It was reported in the Evening Standard on the 22 October 2014 that historian, Lucy Worsley, has a very unusual Pre-Nuptial agreement. Apparently her agreement contains a clause stating that she is not allowed to appear on ‘Strictly Come Dancing’.
The popular historian is presenting a new series on the history of dance with Strictly Judge, Len Goodman.
According to Professor Worsley “it was always a long held dream of mine to be on Strictly … but I was made to sign a pre-nup before I got married that I would never do it. My husband was worried that most celebrities seem to run off with their partners – and he thinks there is quite enough of me on TV already”. Presumably Worsley was joking. However, it has been said that stars who appear on Strictly often waltz off home with their new dancing partner. Sometimes an appearance on the programme preludes the breakdown of the marriage or relationship, as was the case last year with Suzanna Reid.
Margaret Hatwood, a partner in the Anthony Gold family team comments that she certainly has never included a ‘no Strictly’ clause in any of the Pre-Nuptial agreements that she has drafted.
The most unusual clause Margaret has drafted was to include a ‘no adultery’ clause which effectively meant that a comfortably off husband would lose the right to ring fence his family assets. It is not, however, clear what effect such a clause would have under English law.
Across the pond, such clauses are fairly common. Apparently when Catherine Zeta-Jones and Michael Douglas got married in 2000, Zeta-Jones was concerned that Douglas had cheated on his first wife repeatedly, including with his best friend’s wife. Therefore, in the event of divorce, Zeta-Jones will receive a substantial payment for every year of marriage. She had asked for $5m per annum but accepted a lower figure in exchange for a lump sum of cash up front and a $5m ‘straying’ clause if Douglas cheated on her. In return, Douglas repeatedly had a confidentiality clause from Zeta-Jones barring her from ever revealing personal details of their marriage. Douglas’ desire to have a Pre-Nuptial agreement was understandable. Apparently after his first marriage to Diandra Luker ended the actor paid out $45m to her.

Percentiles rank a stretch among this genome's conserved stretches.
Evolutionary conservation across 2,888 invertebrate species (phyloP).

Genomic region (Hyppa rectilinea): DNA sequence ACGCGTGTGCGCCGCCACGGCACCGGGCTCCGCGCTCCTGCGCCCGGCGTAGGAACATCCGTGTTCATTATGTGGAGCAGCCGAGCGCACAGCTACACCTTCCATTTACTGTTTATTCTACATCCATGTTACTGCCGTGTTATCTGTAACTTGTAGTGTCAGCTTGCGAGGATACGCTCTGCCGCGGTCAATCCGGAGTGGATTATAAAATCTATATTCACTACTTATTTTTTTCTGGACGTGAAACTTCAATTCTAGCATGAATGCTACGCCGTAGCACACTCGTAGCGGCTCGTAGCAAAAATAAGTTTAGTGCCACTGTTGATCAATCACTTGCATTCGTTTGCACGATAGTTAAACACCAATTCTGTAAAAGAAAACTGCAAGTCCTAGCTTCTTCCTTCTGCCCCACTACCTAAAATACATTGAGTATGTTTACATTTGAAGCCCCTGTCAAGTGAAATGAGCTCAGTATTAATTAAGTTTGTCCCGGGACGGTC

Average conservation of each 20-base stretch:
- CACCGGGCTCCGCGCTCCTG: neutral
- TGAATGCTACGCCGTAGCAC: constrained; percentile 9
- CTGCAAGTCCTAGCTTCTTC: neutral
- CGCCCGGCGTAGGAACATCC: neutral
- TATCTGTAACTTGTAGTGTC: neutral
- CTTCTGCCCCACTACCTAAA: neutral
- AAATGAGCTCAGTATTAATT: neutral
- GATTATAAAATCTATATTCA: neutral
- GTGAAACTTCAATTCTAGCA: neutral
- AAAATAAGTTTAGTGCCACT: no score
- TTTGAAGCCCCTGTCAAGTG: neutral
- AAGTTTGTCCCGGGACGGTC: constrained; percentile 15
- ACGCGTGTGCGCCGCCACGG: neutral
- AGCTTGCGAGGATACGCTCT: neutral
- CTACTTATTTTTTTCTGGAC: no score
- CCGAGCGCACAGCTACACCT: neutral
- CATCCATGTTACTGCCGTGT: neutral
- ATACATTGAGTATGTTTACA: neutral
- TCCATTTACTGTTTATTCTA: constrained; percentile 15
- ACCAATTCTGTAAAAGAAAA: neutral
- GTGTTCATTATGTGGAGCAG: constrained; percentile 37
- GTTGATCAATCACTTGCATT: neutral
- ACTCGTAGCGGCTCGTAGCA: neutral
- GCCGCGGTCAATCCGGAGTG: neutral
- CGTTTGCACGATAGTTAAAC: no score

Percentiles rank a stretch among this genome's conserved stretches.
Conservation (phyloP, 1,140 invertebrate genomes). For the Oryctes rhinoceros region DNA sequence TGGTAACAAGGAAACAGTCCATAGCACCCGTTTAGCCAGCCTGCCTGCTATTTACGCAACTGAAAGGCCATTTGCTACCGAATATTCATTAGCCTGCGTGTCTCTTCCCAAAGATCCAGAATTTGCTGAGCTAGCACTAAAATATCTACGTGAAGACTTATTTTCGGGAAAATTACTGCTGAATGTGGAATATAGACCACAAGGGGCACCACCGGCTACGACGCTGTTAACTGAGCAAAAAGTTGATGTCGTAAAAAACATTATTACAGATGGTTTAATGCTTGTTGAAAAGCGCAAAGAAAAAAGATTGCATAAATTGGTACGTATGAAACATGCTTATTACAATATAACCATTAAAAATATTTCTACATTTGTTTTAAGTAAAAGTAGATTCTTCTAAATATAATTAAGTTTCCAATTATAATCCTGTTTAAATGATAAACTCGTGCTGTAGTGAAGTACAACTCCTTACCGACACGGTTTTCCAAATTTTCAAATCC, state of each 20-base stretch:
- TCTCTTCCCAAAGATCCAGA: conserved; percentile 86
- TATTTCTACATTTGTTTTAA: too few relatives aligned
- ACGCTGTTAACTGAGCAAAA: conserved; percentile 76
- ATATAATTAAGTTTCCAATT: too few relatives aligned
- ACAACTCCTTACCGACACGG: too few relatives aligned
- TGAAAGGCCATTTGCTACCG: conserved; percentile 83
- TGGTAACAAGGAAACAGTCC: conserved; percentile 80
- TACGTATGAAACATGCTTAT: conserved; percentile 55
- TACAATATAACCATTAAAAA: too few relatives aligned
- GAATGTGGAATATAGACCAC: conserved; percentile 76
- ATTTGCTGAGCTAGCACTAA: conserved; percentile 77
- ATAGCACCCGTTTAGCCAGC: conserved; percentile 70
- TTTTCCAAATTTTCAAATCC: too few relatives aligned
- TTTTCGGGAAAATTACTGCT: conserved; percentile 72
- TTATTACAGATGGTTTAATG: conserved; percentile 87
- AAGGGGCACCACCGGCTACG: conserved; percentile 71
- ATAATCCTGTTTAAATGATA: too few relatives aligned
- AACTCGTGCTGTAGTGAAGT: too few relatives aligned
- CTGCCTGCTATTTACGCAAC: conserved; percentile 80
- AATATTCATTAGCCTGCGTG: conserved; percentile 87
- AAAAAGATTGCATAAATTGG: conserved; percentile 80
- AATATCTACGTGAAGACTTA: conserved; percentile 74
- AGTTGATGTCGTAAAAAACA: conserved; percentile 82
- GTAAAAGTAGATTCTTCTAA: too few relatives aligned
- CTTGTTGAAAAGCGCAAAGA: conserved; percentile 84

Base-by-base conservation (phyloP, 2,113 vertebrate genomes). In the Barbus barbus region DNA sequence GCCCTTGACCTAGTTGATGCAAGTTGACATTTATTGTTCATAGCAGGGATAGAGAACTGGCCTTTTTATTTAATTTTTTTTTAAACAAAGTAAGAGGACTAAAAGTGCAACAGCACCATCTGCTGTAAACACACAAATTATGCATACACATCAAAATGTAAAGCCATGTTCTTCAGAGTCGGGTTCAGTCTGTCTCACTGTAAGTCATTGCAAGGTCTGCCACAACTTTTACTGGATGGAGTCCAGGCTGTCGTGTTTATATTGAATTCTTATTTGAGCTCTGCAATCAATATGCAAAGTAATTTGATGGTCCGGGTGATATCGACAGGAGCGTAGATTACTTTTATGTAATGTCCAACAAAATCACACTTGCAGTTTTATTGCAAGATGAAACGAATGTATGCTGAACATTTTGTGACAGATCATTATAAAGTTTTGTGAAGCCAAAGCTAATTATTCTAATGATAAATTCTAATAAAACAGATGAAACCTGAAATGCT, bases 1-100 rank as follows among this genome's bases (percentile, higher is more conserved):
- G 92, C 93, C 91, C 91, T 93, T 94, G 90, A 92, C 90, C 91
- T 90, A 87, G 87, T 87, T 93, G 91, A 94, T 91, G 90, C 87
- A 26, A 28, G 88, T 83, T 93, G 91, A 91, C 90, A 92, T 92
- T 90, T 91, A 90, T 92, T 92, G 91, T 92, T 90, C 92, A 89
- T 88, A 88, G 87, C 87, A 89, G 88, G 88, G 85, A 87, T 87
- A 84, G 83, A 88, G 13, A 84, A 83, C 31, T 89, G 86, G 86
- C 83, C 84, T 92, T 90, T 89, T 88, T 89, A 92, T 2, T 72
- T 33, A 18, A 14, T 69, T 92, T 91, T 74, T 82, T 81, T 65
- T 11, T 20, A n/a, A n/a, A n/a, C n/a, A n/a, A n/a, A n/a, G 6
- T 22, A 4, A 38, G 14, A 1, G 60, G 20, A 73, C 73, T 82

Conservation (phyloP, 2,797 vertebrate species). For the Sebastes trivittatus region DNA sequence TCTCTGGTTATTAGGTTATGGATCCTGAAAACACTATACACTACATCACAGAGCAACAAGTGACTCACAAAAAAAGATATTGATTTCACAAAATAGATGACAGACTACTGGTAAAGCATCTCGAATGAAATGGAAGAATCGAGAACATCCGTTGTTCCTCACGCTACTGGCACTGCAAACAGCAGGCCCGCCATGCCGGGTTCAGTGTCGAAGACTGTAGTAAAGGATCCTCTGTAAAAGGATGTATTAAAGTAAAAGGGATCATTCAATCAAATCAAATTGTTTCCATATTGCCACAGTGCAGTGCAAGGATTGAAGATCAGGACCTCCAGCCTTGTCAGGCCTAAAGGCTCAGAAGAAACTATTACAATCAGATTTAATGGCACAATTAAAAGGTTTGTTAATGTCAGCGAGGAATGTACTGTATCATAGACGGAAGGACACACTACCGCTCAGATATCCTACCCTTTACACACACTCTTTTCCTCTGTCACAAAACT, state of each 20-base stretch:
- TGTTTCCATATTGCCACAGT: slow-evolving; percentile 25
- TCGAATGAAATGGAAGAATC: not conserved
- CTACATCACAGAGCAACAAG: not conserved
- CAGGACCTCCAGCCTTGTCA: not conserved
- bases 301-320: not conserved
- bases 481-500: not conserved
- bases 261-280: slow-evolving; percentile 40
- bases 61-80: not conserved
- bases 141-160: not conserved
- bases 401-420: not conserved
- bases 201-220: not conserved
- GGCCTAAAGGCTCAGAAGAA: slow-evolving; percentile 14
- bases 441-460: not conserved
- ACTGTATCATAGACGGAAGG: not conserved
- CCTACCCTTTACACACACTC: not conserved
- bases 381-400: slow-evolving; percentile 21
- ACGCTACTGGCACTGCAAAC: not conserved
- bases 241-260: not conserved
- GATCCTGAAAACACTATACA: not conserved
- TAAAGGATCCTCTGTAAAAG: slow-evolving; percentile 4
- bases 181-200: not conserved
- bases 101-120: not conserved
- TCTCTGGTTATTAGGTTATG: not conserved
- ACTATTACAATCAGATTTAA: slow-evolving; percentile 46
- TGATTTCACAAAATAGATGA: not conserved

In the US the Chicago-Sun Times found some clauses in Pre-Nuptial agreements including:-
- The right to perform random drug tests. Financial penalties were incurred if the results were positive
- A claim on frequent flyer miles should the spouse be unfaithful.
More sensibly, it is not unusual for Pre-Nuptial agreements in England and indeed the US to contain a ‘sunset’ clause that brings the Pre-Nuptial agreement to an end after a medium length or long marriage. This happened in the case of a couple called Jack and Jane Welch. Jack was a wealthy US CEOs. The Pre-Nuptial agreement contained a ‘sunset’ clause that ended the pre nup after 10 years of marriage. After 10 years, Jane left her husband and received a divorce settlement reputedly of $150m.
‘Sunset’ clauses are not unusual in England.
What is the Status of a Pre-Nuptial Agreement in England and Wales?
When the Matrimonial Clauses Act (1973) which governs divorce and financial settlements was first enacted, Pre-Nuptial agreements were not regarded as binding as the traditional approach was that such agreements could not be used to oust the jurisdiction of the Court. However, in recent years, the Court’s attitude to such agreements which can either be Pre-Nuptial or Post-Nuptial has changed and the courts now give much greater weight to the provision of agreements made.